Spoilers for the last issue of Amazing Spiderman – #700.
The most recent issue of Amazing Spiderman, #700 was released on Boxing Day, and had caused controversy beforehand when the contents were leaked.
At the beginning of the current story arc, Doctor Octopus was close to dying from cancer. (Which I think is a good thing itself – I think it gives a sense of heft to a fantastical world.) This doesn’t stop him from being a menace to Spiderman, however, managing to switch bodies with Peter Parker, planning to steal his life.
Switching bodies is a relatively common trope in long-running sci-fi/fantasy/comics, with Buffy the Vampire Slayer, Stargate SG1, Red Dwarf, The X-Files and four of the five Star Treks having used the idea.
As commonly happens with this type of story, the hero spends the majority of the story trying to get back to his own life, while the villain causes chaos in the hero’s life. But this time there was a very uncommon twist – Peter Parker fails to get back into his body, and dies in Doc Ock’s body.
I’m not much of a comic reader, so I’ve got no stake in this, but it sounds like a really good idea to me.
It’s something that’s big, and shocking – an event that would alter the fictional world hugely. The idea of the hero – the guy we’ve been following for so long, actually dying – well, that’s a very emotionally powerful idea. In addition, the idea of the hero, who’s saved New York numerous times, dying an ignoble and pointless death out of the spotlight, unmourned by most, who don’t even realise he’s dead, is a pretty brutal and unsentimental move to take.
The comic book worlds, which have almost impossibly complicated backstories, do take the occasional big leap like this, only to return things to the status quo. One of the most recent examples is Spiderman making a deal with the Devil to keep his elderly Aunt May alive, wiping out his marriage in the process. Another big idea was the ‘Death of Superman’, which saw the Kryptonian die, and several candidates try to rise and fill his mantle. The writers didn’t quite have the guts to fully explore the implications of making Superman’s death permanent, but the idea at least was a bold and interesting one.
The idea of Octavius getting Parker’s memories is one I don’t like – there would be a lot of tension and comedy in him trying to bluff his way through his new life. There’s also the question of, if Octavius-in-Parker can remember every detail of both lives, doesn’t that mean that the new hero is a blend of the two characters, their personalities meshed?
If he were to be the classic Doctor Octopus villain, but be overwhelmed by the goodness of Peter’s loved ones, and motivated by them to ‘do the right thing’ however much it’s against his instincts, that’s a potentially pretty powerful and entertaining story arc.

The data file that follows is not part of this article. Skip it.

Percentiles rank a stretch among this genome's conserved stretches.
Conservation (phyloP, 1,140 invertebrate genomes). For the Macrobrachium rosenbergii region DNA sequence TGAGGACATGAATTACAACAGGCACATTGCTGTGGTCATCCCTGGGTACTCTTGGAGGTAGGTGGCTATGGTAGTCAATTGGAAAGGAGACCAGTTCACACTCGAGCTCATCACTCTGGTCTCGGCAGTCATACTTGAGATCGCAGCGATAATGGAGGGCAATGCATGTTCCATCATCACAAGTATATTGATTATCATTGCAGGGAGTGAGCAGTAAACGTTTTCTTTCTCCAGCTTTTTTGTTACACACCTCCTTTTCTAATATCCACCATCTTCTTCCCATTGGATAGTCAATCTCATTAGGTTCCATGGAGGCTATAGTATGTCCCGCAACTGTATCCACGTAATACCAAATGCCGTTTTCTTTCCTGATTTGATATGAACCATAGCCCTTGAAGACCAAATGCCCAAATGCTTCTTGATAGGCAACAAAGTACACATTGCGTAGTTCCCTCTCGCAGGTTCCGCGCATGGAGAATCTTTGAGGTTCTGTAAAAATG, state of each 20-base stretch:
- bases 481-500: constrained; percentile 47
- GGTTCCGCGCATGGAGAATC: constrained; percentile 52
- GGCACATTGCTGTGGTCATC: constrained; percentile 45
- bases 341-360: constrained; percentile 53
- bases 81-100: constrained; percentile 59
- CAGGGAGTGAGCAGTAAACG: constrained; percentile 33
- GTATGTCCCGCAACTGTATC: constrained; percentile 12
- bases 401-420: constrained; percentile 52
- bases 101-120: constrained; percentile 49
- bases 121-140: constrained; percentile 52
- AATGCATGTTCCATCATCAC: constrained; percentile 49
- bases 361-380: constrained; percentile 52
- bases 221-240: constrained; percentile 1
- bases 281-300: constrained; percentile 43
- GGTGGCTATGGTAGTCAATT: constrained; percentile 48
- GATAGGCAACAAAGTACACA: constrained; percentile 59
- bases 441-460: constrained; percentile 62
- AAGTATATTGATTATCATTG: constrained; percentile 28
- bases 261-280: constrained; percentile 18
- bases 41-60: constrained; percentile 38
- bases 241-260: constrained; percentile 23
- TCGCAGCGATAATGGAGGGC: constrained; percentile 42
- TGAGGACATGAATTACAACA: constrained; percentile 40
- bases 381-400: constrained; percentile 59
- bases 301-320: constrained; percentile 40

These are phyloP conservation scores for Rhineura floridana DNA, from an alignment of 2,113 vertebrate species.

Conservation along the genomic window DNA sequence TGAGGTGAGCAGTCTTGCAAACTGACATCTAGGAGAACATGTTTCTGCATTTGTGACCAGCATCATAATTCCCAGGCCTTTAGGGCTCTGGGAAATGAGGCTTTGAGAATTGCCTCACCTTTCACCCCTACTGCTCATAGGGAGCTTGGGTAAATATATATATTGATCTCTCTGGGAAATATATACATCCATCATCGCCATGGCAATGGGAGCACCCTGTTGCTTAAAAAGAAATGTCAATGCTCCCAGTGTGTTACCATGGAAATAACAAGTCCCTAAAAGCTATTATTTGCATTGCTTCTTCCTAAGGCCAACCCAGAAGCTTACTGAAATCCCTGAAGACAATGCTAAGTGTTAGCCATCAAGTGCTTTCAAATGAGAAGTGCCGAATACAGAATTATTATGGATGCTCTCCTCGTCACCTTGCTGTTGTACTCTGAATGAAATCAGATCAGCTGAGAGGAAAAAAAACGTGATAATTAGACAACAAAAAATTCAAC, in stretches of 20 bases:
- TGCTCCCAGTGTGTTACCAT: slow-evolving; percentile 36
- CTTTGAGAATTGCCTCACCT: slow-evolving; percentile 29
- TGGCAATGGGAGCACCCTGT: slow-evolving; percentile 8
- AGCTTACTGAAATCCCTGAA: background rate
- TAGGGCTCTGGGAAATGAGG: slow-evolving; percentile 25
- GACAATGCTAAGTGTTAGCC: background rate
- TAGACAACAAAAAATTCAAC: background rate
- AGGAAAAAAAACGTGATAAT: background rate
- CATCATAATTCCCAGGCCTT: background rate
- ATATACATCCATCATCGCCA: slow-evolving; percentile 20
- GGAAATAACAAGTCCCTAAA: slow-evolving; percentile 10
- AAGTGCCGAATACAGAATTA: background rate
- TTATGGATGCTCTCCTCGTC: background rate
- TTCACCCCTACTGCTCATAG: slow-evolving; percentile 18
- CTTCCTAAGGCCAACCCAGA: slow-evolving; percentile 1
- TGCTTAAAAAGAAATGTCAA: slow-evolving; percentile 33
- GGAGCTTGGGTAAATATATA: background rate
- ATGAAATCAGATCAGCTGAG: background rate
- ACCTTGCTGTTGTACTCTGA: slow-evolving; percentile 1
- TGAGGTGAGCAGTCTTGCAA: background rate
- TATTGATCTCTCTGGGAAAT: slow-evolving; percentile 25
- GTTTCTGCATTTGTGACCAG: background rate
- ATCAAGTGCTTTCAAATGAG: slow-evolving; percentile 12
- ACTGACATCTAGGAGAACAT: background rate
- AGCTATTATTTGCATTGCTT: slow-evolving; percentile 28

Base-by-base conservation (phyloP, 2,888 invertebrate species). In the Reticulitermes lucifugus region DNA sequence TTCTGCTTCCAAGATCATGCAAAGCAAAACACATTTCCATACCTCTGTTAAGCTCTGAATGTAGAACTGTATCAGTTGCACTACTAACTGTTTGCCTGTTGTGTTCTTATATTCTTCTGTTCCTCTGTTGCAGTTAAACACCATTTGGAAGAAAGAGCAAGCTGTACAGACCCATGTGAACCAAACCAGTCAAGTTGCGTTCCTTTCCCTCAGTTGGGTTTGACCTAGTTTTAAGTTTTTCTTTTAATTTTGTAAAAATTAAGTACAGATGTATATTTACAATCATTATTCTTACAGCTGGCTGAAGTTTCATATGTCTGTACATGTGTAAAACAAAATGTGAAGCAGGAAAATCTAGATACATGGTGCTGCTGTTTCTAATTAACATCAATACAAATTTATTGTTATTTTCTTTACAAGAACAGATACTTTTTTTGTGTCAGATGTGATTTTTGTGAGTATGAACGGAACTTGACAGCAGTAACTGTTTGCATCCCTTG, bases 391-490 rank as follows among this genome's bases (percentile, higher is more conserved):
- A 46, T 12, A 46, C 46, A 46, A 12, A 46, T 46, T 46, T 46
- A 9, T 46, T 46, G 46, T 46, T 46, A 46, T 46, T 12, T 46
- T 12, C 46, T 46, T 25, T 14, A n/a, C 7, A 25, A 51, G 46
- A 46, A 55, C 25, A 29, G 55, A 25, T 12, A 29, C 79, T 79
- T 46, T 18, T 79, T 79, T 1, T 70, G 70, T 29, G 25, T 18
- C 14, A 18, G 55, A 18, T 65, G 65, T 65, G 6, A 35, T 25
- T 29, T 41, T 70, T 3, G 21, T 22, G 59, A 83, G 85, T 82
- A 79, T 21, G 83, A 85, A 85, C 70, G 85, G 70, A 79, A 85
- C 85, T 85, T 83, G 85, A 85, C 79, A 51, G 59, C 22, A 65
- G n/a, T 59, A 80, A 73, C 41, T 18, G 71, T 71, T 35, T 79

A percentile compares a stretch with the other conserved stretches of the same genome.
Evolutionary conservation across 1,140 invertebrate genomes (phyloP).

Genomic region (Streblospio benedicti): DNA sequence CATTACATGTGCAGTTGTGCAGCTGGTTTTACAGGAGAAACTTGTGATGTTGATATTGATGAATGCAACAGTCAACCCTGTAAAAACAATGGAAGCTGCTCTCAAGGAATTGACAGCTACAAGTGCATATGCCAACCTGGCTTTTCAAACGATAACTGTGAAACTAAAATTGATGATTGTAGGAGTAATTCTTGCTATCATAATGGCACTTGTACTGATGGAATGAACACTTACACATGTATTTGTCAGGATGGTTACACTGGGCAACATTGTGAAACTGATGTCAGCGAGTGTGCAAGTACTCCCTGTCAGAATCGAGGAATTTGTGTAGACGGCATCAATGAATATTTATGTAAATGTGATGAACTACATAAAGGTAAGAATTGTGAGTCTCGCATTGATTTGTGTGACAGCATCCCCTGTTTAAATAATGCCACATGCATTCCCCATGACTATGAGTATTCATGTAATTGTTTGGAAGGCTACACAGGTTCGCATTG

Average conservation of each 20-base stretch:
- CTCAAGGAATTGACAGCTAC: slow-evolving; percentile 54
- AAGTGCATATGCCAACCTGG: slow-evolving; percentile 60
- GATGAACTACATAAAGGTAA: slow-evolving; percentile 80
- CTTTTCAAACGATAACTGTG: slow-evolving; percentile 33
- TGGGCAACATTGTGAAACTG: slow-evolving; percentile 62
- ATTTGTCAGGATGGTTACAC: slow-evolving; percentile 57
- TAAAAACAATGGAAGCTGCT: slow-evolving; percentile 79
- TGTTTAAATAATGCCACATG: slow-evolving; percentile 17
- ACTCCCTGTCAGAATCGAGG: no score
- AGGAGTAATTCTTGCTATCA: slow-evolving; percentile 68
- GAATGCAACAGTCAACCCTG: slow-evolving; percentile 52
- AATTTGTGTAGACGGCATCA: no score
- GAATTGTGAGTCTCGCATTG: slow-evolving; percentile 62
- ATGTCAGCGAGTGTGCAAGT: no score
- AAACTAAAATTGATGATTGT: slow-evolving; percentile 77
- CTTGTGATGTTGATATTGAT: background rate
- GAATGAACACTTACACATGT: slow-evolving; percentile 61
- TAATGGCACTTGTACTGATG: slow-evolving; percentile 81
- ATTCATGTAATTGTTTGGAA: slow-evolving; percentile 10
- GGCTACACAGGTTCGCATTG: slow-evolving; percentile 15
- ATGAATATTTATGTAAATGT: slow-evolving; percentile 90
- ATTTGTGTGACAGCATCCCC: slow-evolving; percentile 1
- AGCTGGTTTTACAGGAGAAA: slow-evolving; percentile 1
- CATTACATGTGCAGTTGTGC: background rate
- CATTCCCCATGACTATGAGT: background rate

Most popular action entertainment relies on a sort of ‘hero myth’, that only a few gifted people can rise up and make a difference, whereas in real life, it’s generally the collective effort of a large number of people who change things, with someone else in that crowd capable of rising up to fill the gap in some way. This is essentially the reason for the infamous ‘main character shield’ – any number of supporting characters can be killed off, but never one of the main protagonists.
It’s understandable – the success of any franchise will be to some degree because of the charisma and chemistry of the heroes, which means that the writers are understandably reluctant to change a winning formula.
While I’m skeptical over whether Marvel will have the courage to deal with this plot in the way it should be handled, it’s, at the very least, an interesting idea.
I’ve read some intelligent criticisms of the decision to kill off Peter Parker, partially because of the injustice, and the fact that his family don’t get closure over his death. (As they did with his death in Marvel Comics’ other main timeline.) But this in itself is a pretty powerful storytelling tool – sometimes death is unfair, and not everyone is mourned when they die, as they deserve. This isn’t like the infamous ‘phone in to vote whether Robin lives or dies’ issue of Batman, rather it’s controversial for the right reasons.
A lot of long-running franchises go through the motions of the kind of story they’re expected to tell, doing nothing bold and imaginative, with an occasion stab at shock value when sales or viewing figures get desperate.
I’m really intrigued by ideas like this, when a franchise is bold and brave enough to push the edges of the fictional world they’ve created.